Re: Mutation events replacement

On Mon, Jul 4, 2011 at 6:43 PM, Boris Zbarsky <> wrote:
> On 7/4/11 12:28 PM, Ojan Vafai wrote:
>> I'm not sure there really is a performance tradeoff. I believe that the
>> proposal Rafael put forward should almost always be faster. Storing the
>> list of changes and doing a JS callback once, for nearly all use-cases,
>> should be faster than frequent, semi-synchronous callbacks.
> That depends on whether your list of changes gets big enough that your start
> swapping, for example.

Just to be clear here (since there's been some discussion of a flag
which would cause "fine-grain" notifications) -- I don't believe
there's any need to describe *more* mutations. I.e. My proposal is
*not* to record more than one mutation record for a call to innerHTML
which affects more than one element. That case would still be a single
'ChildlistChanged' mutation. This is a key part of Jonas's proposal
that we want to keep: It is (I think) optimally succinct, while still
containing (nearly -- see below) all the bits of information that you

I.e. The set of mutation records during any given event should be more
or less on the order of the number of DOM *operations* -- not affected
nodes. Also note that it seems like the multiple observers can share
the same mutation record (just like multiple event listeners share the
same event object).

The question is how much data is contained in the mutation record.
Here's my sense:

For ChildlistChanged, the potential data to be included:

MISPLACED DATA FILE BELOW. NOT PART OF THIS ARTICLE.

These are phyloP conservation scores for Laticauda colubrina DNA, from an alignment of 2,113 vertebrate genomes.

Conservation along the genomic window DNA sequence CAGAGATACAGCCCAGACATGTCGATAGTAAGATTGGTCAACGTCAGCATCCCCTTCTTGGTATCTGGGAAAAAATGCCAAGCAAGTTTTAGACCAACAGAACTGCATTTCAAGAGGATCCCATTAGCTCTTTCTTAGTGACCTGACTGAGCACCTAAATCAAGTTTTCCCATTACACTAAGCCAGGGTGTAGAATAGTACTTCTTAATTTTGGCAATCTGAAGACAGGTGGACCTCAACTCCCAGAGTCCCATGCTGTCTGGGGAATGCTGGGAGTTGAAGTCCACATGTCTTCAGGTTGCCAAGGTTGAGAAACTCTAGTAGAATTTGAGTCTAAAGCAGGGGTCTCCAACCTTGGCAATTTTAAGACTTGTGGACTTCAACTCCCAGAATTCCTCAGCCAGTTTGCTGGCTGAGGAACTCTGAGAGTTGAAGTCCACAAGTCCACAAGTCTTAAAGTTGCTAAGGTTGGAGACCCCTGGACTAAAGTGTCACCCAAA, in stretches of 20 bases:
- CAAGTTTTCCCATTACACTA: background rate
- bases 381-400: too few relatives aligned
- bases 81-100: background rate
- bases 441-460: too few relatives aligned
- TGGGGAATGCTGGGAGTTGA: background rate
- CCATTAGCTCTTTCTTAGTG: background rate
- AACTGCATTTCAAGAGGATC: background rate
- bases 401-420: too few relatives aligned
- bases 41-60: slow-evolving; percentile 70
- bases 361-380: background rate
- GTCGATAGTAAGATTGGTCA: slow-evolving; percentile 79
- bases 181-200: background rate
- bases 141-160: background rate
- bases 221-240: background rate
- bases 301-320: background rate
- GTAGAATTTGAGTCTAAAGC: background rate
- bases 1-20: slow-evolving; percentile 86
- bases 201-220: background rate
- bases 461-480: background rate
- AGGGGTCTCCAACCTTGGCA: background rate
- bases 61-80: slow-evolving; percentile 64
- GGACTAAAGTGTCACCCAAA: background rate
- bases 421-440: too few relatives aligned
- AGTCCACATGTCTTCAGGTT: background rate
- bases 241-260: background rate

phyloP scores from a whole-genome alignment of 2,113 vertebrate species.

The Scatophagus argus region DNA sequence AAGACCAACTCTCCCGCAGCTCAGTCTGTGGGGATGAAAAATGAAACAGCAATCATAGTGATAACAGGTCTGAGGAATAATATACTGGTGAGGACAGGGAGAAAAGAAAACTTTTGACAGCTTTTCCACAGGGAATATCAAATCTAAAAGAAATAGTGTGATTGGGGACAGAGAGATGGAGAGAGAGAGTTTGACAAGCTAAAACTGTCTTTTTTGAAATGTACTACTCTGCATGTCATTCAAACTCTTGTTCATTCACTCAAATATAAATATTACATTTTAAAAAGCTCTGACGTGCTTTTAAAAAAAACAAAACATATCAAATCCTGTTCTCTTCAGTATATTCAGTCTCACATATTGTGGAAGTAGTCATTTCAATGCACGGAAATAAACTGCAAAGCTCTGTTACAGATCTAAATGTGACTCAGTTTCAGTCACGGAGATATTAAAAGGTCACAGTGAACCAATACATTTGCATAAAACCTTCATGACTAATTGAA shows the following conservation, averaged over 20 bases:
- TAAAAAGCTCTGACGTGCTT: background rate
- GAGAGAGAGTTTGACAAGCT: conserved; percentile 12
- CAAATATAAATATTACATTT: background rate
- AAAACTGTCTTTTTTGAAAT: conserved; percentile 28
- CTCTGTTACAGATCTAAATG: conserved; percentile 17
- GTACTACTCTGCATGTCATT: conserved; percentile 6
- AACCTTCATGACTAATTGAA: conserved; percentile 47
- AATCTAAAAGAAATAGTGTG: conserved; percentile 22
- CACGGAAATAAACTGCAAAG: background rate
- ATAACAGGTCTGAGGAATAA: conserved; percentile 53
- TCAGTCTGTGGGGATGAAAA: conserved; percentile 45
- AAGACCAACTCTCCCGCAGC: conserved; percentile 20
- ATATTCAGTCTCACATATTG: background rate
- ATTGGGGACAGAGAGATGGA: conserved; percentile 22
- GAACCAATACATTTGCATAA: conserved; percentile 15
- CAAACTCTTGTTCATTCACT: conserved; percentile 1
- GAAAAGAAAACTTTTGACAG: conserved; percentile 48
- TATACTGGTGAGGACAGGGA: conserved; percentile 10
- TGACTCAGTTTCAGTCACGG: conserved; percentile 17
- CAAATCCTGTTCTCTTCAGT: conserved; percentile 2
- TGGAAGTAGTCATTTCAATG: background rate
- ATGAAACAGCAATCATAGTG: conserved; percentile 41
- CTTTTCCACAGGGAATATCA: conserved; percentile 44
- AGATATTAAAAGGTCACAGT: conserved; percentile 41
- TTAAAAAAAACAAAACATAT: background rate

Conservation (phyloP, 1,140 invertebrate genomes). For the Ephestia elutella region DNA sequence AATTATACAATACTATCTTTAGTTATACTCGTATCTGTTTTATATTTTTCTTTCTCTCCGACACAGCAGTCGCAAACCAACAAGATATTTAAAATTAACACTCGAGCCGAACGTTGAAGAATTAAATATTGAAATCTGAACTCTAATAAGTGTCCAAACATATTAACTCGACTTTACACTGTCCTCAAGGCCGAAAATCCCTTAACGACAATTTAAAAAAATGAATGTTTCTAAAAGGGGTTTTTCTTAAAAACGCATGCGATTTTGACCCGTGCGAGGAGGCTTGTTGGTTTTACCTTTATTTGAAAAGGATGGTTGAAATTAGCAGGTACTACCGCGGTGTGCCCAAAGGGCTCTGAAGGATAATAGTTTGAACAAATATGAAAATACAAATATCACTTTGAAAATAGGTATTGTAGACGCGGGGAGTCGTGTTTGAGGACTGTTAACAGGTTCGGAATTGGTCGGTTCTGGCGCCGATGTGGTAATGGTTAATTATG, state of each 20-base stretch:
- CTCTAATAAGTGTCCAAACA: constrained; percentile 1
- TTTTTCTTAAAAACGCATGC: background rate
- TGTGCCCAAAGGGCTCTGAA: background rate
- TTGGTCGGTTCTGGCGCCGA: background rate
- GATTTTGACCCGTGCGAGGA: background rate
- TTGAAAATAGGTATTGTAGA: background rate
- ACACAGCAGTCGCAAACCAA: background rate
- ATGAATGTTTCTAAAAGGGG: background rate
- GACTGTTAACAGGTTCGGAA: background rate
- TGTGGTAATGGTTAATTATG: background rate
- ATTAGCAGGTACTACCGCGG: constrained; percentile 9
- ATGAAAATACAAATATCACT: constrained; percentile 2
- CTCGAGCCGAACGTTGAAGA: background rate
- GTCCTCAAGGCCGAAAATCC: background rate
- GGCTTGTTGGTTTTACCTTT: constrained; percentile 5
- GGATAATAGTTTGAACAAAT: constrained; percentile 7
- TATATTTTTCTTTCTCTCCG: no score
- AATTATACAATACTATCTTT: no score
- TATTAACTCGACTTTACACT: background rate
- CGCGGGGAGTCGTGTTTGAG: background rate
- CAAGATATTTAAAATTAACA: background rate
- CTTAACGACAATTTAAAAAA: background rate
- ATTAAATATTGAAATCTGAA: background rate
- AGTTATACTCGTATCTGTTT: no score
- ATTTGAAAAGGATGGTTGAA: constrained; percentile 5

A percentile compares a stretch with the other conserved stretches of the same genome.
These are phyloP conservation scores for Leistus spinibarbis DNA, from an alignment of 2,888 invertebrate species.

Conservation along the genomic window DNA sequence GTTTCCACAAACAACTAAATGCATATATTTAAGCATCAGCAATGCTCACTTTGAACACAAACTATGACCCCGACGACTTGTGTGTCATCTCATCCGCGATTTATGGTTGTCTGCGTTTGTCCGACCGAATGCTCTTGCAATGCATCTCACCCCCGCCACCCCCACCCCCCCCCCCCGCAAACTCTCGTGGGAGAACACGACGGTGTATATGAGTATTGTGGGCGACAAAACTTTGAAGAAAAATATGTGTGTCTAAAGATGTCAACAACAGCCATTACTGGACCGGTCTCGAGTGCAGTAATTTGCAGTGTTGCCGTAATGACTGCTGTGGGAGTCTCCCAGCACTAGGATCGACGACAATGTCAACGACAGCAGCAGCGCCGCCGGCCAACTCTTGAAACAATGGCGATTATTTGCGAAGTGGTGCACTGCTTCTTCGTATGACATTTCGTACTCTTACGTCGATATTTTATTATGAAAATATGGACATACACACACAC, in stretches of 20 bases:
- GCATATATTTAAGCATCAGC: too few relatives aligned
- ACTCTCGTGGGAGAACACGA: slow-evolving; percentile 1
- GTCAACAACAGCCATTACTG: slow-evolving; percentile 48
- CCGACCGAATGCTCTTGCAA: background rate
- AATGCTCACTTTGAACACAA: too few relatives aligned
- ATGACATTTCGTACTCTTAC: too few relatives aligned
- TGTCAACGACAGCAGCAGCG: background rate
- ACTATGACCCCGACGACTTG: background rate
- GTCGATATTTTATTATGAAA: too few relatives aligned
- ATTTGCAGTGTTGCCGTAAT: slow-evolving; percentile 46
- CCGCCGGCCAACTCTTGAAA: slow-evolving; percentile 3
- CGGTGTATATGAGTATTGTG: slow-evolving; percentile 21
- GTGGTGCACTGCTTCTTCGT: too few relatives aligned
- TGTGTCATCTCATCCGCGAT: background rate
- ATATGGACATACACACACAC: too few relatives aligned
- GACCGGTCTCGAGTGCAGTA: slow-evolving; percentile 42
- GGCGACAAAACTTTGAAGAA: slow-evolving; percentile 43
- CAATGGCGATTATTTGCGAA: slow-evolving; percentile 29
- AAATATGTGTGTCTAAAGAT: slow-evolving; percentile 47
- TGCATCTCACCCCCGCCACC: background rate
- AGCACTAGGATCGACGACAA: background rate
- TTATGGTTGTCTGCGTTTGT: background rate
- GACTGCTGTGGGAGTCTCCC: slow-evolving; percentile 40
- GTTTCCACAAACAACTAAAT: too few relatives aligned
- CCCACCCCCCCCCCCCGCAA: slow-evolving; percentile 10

-Target node*
-Removed nodes*
-Added nodes
-one of nextSibling or previousSibling*

My belief is that including the starred (*) data above would be
sufficient to meet David's test of mirroring a tree *without* a ton of
processing or O(N) memory.

If people think it's worth while seeing example js code that
implements this properly and it'll convince the group that this data
is sufficient, I'll sign up for implementing it.

>> The only bit that might be slower is what data you include in the
>> mutation list.
> That's one of the things that could get slower, yes.  It's not the only one.
>> -The index of the child that changed for ChildListChanged (is this
>> actually expensive?)
> It could be.  In Gecko's case it's cheap right now because kids are stored
> in arrays, but WebKit uses doubly linked lists with a cache of some sort for
> indices last I checked.  So for some access patterns this could be pretty
> expensive in WebKit.
>> -The old value of an attribute/text node. I know this is expensive in
>> Gecko's engine at least.
> This can be expensive in all engines, if they do it right.  Consider having
> to serialize out values of the 'style' attribute (possibly twice) on every
> set.  Or having to serialize out path attributes as the SVG DOM
> is mutating paths.  This is not a Gecko-specific issue.
>> I'd be fine with excluding that information by default, but having a
>> flag you pass at some point saying to include those. That way, only
>> sites that need it take the performance hit.
> This would be a lot more palatable to me, yes.  This brings us back to
> having ways to ask for different levels of detail in mutation notifications.
> -Boris

Received on Tuesday, 5 July 2011 21:21:45 UTC